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Root Canal

Root Canal: A Procedure That Can Save Your Tooth

April 25, 2018

What is a Root Canal?

Root canal therapy, simply referred to as a root canal, is treatment for the dental pulp of a tooth that is inflamed, infected, or dead. 

Dental pulp is a soft substance in the center of a tooth that contains the nerve, blood vessels, and connective tissue. The pulp chamber is the hollow part in the center of a tooth that contains the pulp, and which continues down canals that extend through the roots of teeth and into the surrounding bone. 

Why Might a Root Canal Become Necessary?

There are a variety of ways that the pulp in your tooth can be injured:
  • A deep cavity
  • Repeated dental procedures
  • A cracked or fractured tooth
  • Trauma

When these conditions go untreated the pulp of a tooth can die, and inflammation and infection can spread into the bone supporting the root(s) of a tooth. When this happens, you may experience pain and swelling, and a dental abscess may form. 

Once an infection develops, you are at risk of losing your tooth completely if left untreated.

What’s Involved in the Root Canal Procedure?

A root canal is a significant procedure. It’s not something done as part of your regular dental checkup, and may require multiple appointments to complete.

Your dentist may perform the procedure, or you may be referred to an endodontist (a dentist who specializes in the diagnosis and treatment of the dental pulp).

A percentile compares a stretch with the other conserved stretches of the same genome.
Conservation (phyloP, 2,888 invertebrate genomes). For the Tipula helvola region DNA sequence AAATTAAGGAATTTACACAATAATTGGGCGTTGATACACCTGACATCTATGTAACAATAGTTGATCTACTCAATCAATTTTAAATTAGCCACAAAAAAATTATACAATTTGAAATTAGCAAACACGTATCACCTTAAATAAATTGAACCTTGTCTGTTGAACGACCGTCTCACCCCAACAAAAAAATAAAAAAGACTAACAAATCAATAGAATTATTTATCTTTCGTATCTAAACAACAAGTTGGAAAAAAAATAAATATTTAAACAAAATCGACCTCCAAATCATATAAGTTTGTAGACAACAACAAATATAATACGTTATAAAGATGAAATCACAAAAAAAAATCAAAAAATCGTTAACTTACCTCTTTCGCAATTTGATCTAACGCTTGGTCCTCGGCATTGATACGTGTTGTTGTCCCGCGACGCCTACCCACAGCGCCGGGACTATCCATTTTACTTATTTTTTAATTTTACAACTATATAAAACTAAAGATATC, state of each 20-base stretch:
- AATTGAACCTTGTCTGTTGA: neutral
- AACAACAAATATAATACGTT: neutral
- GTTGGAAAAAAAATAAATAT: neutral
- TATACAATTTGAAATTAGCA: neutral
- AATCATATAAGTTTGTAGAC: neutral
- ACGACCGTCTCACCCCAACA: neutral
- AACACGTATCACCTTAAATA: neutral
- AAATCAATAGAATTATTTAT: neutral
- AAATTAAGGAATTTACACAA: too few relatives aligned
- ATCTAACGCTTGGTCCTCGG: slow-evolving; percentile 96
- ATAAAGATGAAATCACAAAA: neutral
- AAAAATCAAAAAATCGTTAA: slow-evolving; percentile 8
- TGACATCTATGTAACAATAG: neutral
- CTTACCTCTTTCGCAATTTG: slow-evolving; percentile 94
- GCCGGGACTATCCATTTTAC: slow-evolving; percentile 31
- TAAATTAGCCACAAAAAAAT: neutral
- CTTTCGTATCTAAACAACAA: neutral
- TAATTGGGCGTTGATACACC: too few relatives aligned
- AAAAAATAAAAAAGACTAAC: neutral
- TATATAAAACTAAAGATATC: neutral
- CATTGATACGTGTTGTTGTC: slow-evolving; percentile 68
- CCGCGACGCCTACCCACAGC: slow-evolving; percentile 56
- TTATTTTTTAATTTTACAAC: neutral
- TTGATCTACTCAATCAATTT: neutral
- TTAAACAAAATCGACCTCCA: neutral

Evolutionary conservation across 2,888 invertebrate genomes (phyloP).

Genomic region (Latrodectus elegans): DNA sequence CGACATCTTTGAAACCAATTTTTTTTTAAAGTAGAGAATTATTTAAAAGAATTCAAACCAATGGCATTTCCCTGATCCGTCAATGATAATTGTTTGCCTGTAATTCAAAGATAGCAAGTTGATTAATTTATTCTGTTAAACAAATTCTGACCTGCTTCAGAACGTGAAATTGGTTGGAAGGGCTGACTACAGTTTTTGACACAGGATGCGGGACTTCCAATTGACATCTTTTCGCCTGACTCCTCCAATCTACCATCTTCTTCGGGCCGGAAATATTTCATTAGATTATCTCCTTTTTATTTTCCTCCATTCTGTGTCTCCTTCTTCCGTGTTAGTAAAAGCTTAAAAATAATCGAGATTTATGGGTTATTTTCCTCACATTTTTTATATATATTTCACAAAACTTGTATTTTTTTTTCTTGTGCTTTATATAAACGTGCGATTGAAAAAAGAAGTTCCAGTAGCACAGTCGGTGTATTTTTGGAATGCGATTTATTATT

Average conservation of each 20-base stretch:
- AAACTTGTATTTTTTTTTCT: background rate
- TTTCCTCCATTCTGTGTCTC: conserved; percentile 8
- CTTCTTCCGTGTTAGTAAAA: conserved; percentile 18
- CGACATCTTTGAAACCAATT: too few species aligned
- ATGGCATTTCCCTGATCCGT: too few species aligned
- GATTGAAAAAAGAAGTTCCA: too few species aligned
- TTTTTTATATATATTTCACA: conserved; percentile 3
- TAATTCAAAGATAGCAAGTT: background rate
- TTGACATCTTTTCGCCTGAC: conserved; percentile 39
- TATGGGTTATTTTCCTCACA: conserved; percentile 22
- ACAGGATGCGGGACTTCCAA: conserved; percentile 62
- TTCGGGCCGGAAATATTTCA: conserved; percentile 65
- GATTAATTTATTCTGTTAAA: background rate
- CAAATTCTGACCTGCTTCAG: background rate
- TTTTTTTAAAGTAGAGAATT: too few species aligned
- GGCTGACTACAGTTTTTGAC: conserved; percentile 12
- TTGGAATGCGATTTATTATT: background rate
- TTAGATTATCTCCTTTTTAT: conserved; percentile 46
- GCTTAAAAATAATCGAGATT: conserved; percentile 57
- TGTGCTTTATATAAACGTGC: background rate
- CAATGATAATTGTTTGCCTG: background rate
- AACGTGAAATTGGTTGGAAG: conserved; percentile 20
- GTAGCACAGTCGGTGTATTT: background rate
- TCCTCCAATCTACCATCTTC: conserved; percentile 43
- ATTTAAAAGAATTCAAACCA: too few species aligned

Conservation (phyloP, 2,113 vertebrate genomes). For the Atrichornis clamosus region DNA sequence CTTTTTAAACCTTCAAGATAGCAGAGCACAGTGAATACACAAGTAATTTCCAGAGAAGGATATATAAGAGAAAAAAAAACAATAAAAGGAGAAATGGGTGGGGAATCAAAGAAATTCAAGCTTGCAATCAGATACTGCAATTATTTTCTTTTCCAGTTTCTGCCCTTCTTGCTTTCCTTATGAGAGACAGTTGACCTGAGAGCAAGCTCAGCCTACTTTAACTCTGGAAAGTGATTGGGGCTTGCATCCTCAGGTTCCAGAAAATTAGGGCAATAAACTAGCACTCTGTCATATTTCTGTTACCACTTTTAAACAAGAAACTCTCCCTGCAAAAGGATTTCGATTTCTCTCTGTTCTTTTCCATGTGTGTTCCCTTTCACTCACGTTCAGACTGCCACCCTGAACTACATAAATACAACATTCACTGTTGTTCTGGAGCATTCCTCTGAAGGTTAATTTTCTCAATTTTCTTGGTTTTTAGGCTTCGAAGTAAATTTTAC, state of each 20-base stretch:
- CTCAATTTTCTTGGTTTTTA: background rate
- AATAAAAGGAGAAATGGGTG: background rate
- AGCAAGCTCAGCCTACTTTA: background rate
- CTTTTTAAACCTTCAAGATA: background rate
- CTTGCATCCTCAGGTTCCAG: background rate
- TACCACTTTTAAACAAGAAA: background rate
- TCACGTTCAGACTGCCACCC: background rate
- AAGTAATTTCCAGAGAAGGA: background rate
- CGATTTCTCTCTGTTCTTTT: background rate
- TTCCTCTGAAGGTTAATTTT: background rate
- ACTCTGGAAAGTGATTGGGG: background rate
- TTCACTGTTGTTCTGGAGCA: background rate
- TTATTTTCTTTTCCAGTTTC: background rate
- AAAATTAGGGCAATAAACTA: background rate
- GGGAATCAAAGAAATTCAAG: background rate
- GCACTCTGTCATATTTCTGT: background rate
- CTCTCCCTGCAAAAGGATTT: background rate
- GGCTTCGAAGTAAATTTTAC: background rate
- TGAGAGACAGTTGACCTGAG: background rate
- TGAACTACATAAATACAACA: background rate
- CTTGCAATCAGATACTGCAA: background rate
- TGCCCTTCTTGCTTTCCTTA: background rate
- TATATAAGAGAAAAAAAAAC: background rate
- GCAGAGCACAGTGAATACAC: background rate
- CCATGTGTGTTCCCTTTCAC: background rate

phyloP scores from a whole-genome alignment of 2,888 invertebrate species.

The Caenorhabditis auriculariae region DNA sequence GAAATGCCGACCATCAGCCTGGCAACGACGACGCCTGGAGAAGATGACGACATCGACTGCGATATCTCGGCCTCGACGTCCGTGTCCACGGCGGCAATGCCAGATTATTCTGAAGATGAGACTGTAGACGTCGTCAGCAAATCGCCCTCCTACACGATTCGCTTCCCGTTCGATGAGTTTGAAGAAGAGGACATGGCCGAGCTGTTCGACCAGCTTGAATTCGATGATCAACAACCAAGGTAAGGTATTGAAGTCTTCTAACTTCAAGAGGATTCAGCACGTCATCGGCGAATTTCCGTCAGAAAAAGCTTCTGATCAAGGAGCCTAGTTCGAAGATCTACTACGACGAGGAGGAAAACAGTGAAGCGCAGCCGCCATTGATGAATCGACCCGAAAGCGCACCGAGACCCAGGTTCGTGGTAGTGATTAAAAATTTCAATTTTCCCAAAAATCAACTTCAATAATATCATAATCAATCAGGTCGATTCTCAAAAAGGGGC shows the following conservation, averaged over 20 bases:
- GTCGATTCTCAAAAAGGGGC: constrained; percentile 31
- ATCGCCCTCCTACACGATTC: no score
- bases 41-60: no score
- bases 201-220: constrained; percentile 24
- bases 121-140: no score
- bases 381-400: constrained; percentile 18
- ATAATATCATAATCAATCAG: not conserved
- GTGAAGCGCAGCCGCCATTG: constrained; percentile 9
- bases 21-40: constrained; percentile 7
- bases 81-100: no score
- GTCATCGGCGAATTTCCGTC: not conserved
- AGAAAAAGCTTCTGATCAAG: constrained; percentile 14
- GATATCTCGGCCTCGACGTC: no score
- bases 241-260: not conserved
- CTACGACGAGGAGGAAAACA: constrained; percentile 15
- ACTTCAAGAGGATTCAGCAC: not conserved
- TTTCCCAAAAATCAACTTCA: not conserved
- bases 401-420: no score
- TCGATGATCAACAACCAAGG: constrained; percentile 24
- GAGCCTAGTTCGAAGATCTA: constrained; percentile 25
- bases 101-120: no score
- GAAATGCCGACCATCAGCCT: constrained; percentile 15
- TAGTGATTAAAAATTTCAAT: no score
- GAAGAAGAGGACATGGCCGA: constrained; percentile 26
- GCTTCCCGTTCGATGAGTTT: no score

The Root Canal Procedure: Before, During, and After

Before treatment, your dentist will:

  • Take x-rays to get a clear view of your tooth and the surrounding bone.
  • Numb the area, including your tooth, with local anesthetic.
  • Put a thin sheet of rubber over your tooth to keep it dry, clean, and protected during the procedure.

During treatment, your dentist will:

  • Create an opening in the top of your tooth.
  • Remove the tooth's pulp from inside the tooth and in the areas in the root (known as the root canal).
  • Clean inside the tooth and each root canal.
  • Fill the root canals with a rubber-like material to seal against future infection.
  • Place a temporary filling in the tooth for protection until a permanent filling or crown can be placed at the earliest opportunity.

After treatment:

  • You may have some sensitivity in the repaired area for a few days. Ask your dentist how to best manage any potential discomfort.
  • Your dentist may prescribe antibiotics if the infection caused significant swelling in your jaw.
  • Follow up with your dentist if you have any problems.

At your follow up visit your dentist will replace the temporary filling with a permanent one, or will begin the process of making a crown (cap) for your tooth. A metal or plastic post might be placed in the root canal to help keep the permanent filling material in place. With proper care, your restored tooth should continue to function as normal for years to come. 

As always, brush twice a day with fluoride toothpaste, floss at least once a day, and keep up those regular dental checkups. 

Are Root Canals Covered by Dental Insurance? And How Much Do They Cost? 

The majority of our dental plans cover root canals as a Class II, or restorative, benefit. 

Are you a Delta Dental member? Create or sign in to your MySmile® account to view your coverage and get personalized out-of-pocket cost estimates.

Shopping for dental coverage? We offer 5 individual plans designed to meet any smile's needs or budget.

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